Wednesday, 26 November 2014

Celebrating Malcolm McLean

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CTI is sad to announce that Malcolm McLean, our beloved Executive Director from 1991-1995 and long-time friend, passed away on November 19th, 2014. Malcolm brought his wealth of experience to CTI, mentoring those around him and serving as an ambassador to the organization for the last twenty years. He will be greatly missed by the team.

Malcolm was instrumental in revitalizing CTI’s water treatment program in Nicaragua, after bringing together the program team and securing funding in 2010. Today, more than 275,000 people in Nicaragua have gained safe water as a result of Malcolm’s dedication.

In honor of Malcolm and his wife of 58 years, Wendy, CTI and Northland College have launched an internship for students to work with CTI’s technical experts in the workshop, and to travel internationally to see how basic food and water tools are making a difference in peoples’ lives where we work.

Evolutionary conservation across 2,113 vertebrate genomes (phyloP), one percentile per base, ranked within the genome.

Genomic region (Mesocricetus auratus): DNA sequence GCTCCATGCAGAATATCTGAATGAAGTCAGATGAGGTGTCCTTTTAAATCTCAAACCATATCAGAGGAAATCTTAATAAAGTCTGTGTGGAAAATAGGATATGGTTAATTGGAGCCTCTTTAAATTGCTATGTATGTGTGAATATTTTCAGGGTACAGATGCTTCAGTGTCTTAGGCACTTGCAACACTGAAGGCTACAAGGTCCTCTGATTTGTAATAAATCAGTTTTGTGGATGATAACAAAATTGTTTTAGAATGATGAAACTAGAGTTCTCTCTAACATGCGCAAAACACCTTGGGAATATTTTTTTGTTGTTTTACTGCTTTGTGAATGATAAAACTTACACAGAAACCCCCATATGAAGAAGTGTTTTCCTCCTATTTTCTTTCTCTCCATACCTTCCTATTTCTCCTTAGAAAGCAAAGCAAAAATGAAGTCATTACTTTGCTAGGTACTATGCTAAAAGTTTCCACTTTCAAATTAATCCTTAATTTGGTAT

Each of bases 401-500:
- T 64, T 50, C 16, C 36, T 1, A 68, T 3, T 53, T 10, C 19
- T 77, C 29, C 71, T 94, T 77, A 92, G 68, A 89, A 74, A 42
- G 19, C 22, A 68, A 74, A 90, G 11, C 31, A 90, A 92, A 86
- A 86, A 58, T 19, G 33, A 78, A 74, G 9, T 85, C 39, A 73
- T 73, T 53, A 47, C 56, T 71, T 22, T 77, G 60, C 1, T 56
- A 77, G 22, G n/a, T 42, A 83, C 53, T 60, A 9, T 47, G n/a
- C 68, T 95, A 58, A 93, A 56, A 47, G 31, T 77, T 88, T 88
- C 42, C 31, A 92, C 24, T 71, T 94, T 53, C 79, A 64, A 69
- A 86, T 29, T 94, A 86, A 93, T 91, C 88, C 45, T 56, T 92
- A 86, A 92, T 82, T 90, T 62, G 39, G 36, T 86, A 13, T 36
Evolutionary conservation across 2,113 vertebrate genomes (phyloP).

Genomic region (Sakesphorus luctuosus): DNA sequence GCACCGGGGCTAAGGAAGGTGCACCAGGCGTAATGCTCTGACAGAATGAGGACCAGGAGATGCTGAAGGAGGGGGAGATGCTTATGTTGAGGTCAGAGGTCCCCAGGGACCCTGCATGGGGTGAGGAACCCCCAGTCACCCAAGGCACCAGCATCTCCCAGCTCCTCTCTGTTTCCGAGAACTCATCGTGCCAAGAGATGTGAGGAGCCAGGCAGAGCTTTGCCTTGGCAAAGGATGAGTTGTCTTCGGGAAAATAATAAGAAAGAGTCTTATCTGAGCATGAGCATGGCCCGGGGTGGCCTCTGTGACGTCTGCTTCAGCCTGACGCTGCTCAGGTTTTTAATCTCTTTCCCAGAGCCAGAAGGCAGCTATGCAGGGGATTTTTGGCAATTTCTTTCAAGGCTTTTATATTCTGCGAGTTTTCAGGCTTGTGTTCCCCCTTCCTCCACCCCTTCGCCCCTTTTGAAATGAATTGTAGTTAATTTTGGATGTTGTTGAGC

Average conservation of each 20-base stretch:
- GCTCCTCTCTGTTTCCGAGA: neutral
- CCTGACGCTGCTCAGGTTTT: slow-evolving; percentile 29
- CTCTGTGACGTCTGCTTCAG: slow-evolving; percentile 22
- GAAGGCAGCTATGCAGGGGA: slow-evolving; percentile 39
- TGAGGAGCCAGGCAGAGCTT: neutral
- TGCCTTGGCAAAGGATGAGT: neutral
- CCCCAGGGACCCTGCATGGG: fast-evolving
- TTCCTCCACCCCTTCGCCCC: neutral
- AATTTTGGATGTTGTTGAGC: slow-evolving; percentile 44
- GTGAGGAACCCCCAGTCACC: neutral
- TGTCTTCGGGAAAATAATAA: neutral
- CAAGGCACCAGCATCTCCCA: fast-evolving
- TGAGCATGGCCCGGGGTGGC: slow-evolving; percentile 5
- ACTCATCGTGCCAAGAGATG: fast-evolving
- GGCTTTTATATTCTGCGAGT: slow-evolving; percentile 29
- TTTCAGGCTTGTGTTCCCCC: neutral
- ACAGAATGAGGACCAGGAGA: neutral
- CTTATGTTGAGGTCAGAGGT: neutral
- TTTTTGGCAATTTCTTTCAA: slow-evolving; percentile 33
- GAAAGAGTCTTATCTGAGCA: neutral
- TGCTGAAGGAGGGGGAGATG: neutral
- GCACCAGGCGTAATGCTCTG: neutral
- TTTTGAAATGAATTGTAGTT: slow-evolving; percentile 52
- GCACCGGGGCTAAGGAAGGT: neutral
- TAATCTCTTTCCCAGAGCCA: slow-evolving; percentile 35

A memorial service will be held for Malcolm on December 6th at 11am at the Macalester Plymouth Church, 1658 Lincoln Avenue, St. Paul, MN. Click here to read Malcolm’s obituary.

Thursday, 13 November 2014

Introducing CTI’s newest thresher design!

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This year, CTI launched a pilot program to begin distributing our new grain tools in Senegal. We sold and delivered tools to more than 50 villages—improving millet production and strengthening food security for more than 12,000 people! We also spent time following up with the women using our tools (through discussions, formal surveys, and field tests) to learn how the tools were impacting women’s lives, and how we can improve our technology designs and services, to ensure farmers are realizing their maximum potential.

While feedback has been overwhelmingly positive, women asked us to make the thresher faster, more affordable, and easier for one person to operate. Our design team got to work, and today, we’re premiering our newest thresher design! Check out the video to see it in action!